Keeping fit is a goal many would like to achieve, but what does ‘keeping fit’ actually mean? It’s actually a very general term that can be interpreted as many things.
• Being injury free;
• Having good flexibility;
• Having an abundance of vitality/energy;
• Having good levels of endurance, strength, power and
• Having an aesthetically pleasing physique with weight and body
fat levels in desirable ranges.
With the help of John Williams, Expertise Coach for David Lloyd Leisure we've created this guide to help keep fit and healthy.
Prior to embarking on a fitness regime, it is a good idea to clarify what fitness actually means to you and what you would like to achieve. If you have many goals, consider the order of priority – what is most important?
Clarifying what you would like to achieve allows you to select the best methods of exercise to achieve your objectives; essentially, clarity enables a focused approach, which really improves results. If you are unsure of what you would like to achieve and/or the best methods to use, a discussion with a fitness professional will undoubtedly provide some answers.
So, assuming you have some clear goals on keeping fit, here are
some key principles:
To keep fit, exercise/activity should be undertaken frequently.
As a rule of thumb, three to four workouts per week would be a good goal
to aim for and will significantly improve fitness levels.
To support frequency of exercise, it is highly recommended that you make exercise an enjoyable event. If you haven’t worked out for a while, it would be a good idea to have a chat with a fitness professional who could help you consider these questions:
• Would you like to work out alone or as part of a group?
• Do you like exercising to music?
• What type of activities do you enjoy?
• Are you open to trying some new exercise methods in an attempt
to find something you enjoy?
Health and fitness clubs such as David Lloyd Leisure offer a wide
range of exercise options, from group exercise classes to swimming
to one–to–one or small group personal training – so there is no doubt
you will be able to create a really enjoyable exercise routine that will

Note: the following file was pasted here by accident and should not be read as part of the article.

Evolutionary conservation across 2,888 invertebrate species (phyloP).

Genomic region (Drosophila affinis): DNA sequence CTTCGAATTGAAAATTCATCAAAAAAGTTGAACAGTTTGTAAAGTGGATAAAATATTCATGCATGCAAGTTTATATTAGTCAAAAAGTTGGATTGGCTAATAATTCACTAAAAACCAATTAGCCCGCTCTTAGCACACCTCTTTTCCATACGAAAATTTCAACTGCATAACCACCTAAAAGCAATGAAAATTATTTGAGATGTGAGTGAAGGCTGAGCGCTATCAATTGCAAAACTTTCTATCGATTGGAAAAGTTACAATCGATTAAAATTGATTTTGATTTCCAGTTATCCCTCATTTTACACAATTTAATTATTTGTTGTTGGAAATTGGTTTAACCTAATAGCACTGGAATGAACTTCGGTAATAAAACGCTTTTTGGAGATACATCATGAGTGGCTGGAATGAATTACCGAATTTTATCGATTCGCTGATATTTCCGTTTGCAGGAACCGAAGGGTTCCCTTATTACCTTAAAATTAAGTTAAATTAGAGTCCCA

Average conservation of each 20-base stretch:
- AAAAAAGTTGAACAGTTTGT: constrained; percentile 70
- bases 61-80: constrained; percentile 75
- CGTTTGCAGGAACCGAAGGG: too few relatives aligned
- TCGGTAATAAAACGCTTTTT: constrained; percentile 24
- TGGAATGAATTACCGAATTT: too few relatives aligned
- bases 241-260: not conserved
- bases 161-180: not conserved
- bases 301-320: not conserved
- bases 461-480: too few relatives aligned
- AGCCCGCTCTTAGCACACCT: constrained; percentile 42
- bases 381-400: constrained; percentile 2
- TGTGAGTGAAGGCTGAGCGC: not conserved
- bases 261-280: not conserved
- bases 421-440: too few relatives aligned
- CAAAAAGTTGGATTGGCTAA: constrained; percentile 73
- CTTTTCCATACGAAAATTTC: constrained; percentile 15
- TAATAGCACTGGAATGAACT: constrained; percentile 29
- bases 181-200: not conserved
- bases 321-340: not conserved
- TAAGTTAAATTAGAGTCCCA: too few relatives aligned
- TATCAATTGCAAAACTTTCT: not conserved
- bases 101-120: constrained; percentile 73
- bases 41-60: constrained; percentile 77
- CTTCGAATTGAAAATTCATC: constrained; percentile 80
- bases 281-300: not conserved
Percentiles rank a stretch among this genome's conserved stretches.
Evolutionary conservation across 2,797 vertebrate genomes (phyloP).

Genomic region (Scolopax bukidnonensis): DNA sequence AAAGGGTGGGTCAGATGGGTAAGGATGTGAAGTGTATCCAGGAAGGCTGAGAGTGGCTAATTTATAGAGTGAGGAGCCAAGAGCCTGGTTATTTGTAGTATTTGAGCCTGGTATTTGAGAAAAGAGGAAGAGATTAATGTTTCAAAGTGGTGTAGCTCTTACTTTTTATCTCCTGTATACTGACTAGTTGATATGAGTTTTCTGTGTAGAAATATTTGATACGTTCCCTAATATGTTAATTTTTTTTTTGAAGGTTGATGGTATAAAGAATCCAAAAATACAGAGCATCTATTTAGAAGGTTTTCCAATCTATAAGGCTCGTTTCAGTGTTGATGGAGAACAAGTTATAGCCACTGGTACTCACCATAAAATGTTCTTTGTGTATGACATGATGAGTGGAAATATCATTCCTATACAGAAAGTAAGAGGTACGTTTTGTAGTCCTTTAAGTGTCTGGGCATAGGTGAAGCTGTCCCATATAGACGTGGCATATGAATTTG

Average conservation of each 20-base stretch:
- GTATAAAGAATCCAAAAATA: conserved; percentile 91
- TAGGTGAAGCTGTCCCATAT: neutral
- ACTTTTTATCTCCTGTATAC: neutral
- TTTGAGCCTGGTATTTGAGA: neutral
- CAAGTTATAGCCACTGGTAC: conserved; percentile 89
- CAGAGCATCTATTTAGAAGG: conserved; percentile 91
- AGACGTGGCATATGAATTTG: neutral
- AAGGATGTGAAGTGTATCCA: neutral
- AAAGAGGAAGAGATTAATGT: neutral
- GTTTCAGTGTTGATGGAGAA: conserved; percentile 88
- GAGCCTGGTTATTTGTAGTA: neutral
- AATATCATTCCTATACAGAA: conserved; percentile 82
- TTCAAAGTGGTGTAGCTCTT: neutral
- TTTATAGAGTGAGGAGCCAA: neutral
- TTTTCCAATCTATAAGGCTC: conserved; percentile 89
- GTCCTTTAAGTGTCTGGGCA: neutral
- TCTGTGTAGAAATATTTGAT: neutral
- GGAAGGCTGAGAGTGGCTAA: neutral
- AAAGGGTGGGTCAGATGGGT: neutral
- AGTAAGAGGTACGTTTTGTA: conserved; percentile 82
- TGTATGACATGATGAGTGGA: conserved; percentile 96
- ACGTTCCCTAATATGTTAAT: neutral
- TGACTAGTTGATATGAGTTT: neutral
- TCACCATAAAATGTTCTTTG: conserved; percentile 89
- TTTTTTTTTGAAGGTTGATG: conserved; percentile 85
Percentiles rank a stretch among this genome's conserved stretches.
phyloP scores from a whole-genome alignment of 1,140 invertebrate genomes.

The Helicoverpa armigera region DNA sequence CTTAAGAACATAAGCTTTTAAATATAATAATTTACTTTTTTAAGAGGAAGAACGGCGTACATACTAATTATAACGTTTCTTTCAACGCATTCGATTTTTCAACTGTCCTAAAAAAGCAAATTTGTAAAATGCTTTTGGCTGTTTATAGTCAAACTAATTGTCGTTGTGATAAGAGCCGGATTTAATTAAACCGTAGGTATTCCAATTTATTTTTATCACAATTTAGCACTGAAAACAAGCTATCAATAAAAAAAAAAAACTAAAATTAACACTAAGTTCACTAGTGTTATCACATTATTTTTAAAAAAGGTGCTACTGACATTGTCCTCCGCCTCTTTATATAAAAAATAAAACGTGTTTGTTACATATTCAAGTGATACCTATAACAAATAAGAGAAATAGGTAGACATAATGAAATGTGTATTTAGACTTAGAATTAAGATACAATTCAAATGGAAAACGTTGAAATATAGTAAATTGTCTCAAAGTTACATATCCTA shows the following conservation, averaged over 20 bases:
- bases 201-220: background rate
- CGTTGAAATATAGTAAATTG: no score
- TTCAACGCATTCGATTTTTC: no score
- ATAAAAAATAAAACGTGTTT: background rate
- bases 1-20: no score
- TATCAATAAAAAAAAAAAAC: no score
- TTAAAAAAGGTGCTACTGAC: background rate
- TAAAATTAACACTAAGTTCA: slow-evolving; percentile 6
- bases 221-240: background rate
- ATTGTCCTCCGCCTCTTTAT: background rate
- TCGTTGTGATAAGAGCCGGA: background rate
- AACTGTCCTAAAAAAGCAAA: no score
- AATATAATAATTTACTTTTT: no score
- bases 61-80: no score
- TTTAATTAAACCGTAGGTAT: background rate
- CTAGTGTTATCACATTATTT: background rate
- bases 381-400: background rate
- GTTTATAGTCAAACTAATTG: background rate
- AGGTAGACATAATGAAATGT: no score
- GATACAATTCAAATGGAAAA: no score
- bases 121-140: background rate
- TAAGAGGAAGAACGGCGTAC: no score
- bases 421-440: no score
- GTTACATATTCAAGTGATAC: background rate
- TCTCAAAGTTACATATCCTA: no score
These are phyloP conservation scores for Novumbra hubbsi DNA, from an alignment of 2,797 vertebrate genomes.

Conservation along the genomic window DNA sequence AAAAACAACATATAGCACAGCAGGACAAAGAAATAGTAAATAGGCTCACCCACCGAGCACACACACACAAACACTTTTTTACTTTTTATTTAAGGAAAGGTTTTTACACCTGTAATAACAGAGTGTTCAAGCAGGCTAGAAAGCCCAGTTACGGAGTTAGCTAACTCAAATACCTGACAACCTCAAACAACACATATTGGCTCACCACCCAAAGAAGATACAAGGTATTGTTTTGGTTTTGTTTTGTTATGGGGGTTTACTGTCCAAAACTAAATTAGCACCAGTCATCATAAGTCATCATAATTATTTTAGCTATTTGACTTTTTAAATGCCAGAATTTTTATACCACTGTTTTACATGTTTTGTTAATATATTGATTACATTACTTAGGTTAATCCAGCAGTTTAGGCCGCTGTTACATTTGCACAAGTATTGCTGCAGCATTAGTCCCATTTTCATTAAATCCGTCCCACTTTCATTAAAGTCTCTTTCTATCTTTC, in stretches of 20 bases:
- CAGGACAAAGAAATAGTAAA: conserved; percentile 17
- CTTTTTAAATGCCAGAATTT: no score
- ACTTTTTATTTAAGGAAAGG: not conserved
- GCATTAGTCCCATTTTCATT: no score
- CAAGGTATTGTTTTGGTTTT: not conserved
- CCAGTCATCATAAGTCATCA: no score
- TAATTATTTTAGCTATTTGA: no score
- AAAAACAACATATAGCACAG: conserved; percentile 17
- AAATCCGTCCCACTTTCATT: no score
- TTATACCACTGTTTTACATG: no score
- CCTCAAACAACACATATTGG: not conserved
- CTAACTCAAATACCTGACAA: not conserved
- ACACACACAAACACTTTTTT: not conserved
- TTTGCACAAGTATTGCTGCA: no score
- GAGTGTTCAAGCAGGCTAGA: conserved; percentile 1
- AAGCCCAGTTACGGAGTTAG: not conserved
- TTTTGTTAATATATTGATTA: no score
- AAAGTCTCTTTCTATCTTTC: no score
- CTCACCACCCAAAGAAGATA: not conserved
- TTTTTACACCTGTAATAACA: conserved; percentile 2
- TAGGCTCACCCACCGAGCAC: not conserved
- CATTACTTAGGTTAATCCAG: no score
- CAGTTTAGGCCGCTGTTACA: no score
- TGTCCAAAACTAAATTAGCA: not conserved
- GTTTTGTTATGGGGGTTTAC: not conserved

encourage you to visit the gym.
There are basically two main types of exercise in terms
of intensity levels:
1. Those that challenge and stress our bodies, encouraging
it to adapt
2. Those that relax our bodies, facilitating recovery and energy
The intensity required to challenge and stress our bodies is obviously
highly specific. This is where fitness professionals and exercise classes become highly valuable; they can provide exercise options that are perfectly suited to the intensity YOU require. This renders redundant one of the worst excuses not to exercise – ‘I’m not fit enough to go to the gym!’ A few examples of exercise classes and workouts that will challenge you and can be adapted to suit individual needs are Body Pump, Body Combat, indoor cycling, ViPR (‘Vitality, performance and reconditioning’) TRX (suspension training), cardiovascular workouts and swimming,
to name just a few.
Exercise sessions that can facilitate recovery and energy accumulation tend to be much lighter in nature. These are very important, too, especially if you are low on energy – perhaps due to the stresses of everyday life or from harder workouts undertaken earlier in the week; it’s not all about pushing yourself to the limit!
Some examples of good recovery workouts, many of which promote breathing and flexibility, are Body Balance, Pilates, yoga and swimming or, though strictly not a workout, perhaps a massage either by a therapist or using a foam roller or Power Plate.
A lot of people think that to get fit you need to work out for hours on end; this is simply not the case. Little and often is a great way to keep fit.
Sessions that are 30 to 45 minutes long are ideal, and three to four exercise sessions of this duration are much more effective than, say, two big workouts of 90 minutes.
Type of workout
There are many ways to exercise. Years ago, gym options were limited in the main to traditional weight lifting and aerobics classes that originated during the Jane Fonda era. These options still exist today in various formats and are still enjoyed by many. However, the offering has progressed and there is far more variety; this is fantastic news if you get bored easily and like to change it up a bit. Here are three workout types that can be performed in the gym:
1. Traditional exercise – resistance and cardio performed
in traditional ways
2. Progressive exercise – modern exercises that promote function
for everyday tasks
3. Hybrid workouts – workouts that blend traditional exercises and
modern functional exercises
When aiming to keep fit, firstly decide what it means to you. Secondly, plan in your diary how you can commit to three or four exercise sessions per week – typically, for most, 30 to 45 minute sessions are ideal. If you think you will struggle with staying committed, perhaps find yourself a ‘workout’ buddy, pre–book your classes or undertake a course of personal training to kick off a regime that will become habit forming. Thirdly, select exercise sessions that are enjoyable and if enjoyable is a stretch, go for more tolerable! If you want to review available options, book a session with a fitness professional – you will come away with plenty of exciting options.
For more information, see www.davidlloyd.co.uk
Femalefirst Taryn Davies